Destroyer is unpredictable. From The New Pornos’ pop to Dan Bejar’s work as a solo artist, which flirts with and disregards indie predilections with a sort of chaotic panache, Bejar’s music is like the lemon perched on your glass of water at a new restaurant. You didn’t know, ask for or expect it. And it’s a little fruity.

Destroyer

Kaputt
Merge

Kaputt is Destroyer’s ninth and fruitiest LP yet. Following 2009’s Bay of Pigs and 2010’s Archer on the Beach EP’s ambient diary-turned-disco, Kaputt flaunts sultry saxophone, funky fretless bass and 4/4 beats without irony. Acoustic guitars and keyboards give way to muted trumpets and flute, smoothly gazing two-chords-and-reverb — Kenny G was cool.

Chillwave this is not. Bejar’s painting in hip colors with Kaputt, but he transcends gimmick. “Chinatown” and “Kaputt,” two of his most accessible tunes ever, don’t hide behind gauze; they’re not afraid of every piece, note and riff standing in spit-shine spotlight. Fellow Vancouverite Sibel Thrasher plays back-up vocalist to Bejar’s sexy, theatrical free-verse, and she’s really singing — chilly white-soul like D.D. Jackson or any number of disco divas lost in time.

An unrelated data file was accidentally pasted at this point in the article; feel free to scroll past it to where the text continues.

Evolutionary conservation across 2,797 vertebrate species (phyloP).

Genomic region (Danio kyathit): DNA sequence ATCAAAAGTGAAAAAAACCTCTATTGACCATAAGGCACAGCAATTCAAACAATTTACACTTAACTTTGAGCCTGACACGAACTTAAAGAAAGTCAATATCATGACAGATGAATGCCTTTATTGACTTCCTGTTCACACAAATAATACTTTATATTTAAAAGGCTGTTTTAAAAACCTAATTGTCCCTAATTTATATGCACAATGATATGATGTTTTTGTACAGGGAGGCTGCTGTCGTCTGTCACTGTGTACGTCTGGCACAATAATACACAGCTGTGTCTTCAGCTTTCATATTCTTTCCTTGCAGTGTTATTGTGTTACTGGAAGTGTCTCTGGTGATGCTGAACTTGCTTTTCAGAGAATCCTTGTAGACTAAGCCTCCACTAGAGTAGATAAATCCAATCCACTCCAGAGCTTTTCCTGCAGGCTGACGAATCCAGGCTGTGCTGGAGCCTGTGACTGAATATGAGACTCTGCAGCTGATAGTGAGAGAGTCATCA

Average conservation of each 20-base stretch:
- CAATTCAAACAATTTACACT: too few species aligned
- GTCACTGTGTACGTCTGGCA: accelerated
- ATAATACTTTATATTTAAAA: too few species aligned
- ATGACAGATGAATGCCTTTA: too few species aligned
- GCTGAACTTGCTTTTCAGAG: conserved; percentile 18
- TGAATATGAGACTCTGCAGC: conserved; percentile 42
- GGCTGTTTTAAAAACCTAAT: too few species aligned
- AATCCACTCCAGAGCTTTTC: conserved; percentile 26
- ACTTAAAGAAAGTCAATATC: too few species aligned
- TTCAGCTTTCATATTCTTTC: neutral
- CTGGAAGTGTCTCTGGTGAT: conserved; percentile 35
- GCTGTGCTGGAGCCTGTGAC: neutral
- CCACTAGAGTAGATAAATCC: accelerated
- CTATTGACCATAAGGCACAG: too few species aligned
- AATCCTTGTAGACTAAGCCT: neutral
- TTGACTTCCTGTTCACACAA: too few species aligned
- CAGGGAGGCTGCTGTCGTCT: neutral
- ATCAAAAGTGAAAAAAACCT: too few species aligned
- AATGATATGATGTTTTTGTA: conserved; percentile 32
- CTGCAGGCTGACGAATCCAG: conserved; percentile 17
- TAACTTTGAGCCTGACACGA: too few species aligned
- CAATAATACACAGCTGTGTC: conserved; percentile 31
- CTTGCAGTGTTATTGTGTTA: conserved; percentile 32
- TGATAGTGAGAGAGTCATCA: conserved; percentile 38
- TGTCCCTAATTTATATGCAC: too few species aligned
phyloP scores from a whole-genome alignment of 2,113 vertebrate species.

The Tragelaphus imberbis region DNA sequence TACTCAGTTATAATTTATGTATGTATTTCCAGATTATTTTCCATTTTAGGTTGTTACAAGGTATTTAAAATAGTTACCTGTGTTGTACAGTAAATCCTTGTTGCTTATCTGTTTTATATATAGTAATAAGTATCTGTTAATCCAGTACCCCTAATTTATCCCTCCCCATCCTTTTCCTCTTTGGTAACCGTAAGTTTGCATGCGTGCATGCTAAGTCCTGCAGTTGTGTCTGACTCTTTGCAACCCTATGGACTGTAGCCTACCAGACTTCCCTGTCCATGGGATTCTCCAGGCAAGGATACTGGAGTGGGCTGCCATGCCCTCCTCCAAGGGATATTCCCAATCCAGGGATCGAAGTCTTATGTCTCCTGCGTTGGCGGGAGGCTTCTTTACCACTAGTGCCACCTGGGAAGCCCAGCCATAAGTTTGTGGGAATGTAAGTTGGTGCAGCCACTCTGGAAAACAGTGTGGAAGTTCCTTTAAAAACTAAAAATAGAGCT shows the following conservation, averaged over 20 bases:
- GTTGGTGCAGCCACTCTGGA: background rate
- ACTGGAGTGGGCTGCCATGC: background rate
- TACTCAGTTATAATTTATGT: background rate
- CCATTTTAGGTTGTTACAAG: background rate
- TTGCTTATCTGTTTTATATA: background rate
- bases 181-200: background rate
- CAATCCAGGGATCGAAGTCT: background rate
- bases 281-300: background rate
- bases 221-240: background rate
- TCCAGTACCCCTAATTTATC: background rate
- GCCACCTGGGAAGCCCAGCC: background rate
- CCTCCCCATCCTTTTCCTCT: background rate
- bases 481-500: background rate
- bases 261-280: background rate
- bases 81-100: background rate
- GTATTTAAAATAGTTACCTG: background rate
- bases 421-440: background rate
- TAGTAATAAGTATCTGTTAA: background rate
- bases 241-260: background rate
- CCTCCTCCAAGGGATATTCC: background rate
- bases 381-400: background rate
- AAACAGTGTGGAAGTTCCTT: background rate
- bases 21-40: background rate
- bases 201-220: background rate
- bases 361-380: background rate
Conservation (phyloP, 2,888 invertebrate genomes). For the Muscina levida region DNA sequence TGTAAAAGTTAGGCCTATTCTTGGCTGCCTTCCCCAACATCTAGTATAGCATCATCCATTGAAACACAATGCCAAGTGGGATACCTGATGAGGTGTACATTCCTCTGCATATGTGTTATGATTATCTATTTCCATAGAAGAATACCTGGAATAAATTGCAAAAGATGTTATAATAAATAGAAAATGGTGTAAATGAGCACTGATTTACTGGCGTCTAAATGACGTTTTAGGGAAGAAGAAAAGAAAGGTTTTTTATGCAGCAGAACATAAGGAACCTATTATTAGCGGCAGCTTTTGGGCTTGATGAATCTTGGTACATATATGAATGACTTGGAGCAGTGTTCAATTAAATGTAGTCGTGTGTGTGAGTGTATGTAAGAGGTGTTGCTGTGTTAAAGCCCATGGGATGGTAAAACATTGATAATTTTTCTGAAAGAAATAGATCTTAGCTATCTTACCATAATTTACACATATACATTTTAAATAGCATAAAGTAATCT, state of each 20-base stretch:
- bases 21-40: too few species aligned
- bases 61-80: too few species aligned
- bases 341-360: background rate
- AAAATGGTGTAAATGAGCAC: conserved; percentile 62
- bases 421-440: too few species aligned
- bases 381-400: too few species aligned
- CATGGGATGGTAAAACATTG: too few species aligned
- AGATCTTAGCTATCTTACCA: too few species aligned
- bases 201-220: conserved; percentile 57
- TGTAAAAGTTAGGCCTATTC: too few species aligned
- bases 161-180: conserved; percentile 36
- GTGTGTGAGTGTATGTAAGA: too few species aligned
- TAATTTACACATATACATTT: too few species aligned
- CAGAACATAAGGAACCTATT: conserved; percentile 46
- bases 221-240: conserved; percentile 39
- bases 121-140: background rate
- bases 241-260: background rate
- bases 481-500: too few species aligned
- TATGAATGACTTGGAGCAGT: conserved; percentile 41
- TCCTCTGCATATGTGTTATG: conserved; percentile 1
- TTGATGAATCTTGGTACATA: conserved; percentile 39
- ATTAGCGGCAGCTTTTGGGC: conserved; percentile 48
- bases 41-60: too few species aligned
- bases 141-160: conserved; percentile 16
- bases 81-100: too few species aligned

So while Destroyer’s Bowie-Bryan Ferry-Coke-Gil Evans-Lindstrøm makeover is cool, it’s looking forward. Here, Bejar’s melodies are given the space and groove his older work seldom had. Where manic-pop used to be, deliberate, widescreen-but-intimate jams have moved in, with room to breathe.

And where past Destroyer had Bejar breathing heavy, here he’s relaxed. His voice, which for some may be a hurdle (get over it), resembles something between a French Revolution re-enactor and pillow talk. On Kaputt, he forgoes his old verbosity for impressionism.

But like the best disco, the voice is more than just another instrument. Destroyer’s lyrics have often been a sort of catch-all abstraction, capable of disorientation and directness all at once. Kaputt gives those words a new space, a looser but definite focus. In a recent interview, Bejar claimed to have recorded most of the vocals “while fixing … a sandwich,” which sounds about right. Pair it with a couple of gin and tonics, Thrasher’s pipes and arguably the real vocalist of the album — JP Carter’s trumpet solos — Kaputt has plenty to say.

But dissecting the lyrics would need another review. Overall, the music speaks for itself. “Blue Eyes” gazes, grooves and rips in equal measure. “Savage Night at the Opera” rides out a New Order bass pump, unafraid of a nasty little guitar solo to cry all over the songs’ new-age climb. The title track and “Suicide Demo For Kara Walker” are perfect songs for looking out of car windows, airplane windows, getting fucked up. And if all of Kaputt sounds samey to you, you’re right. But it’s like a 50-minute tone-poem with enough detail, purpose and sprawl to make every listen different. By the time you get to the album-closing “Bay of Pigs,” you’ve been places.

So, Destroyer’s breaking ground and it’s transportative stuff. It’s not for everyone, which is fine. Unpredictable as ever, Kaputt makes it clear that Destroyer is anything but normal.

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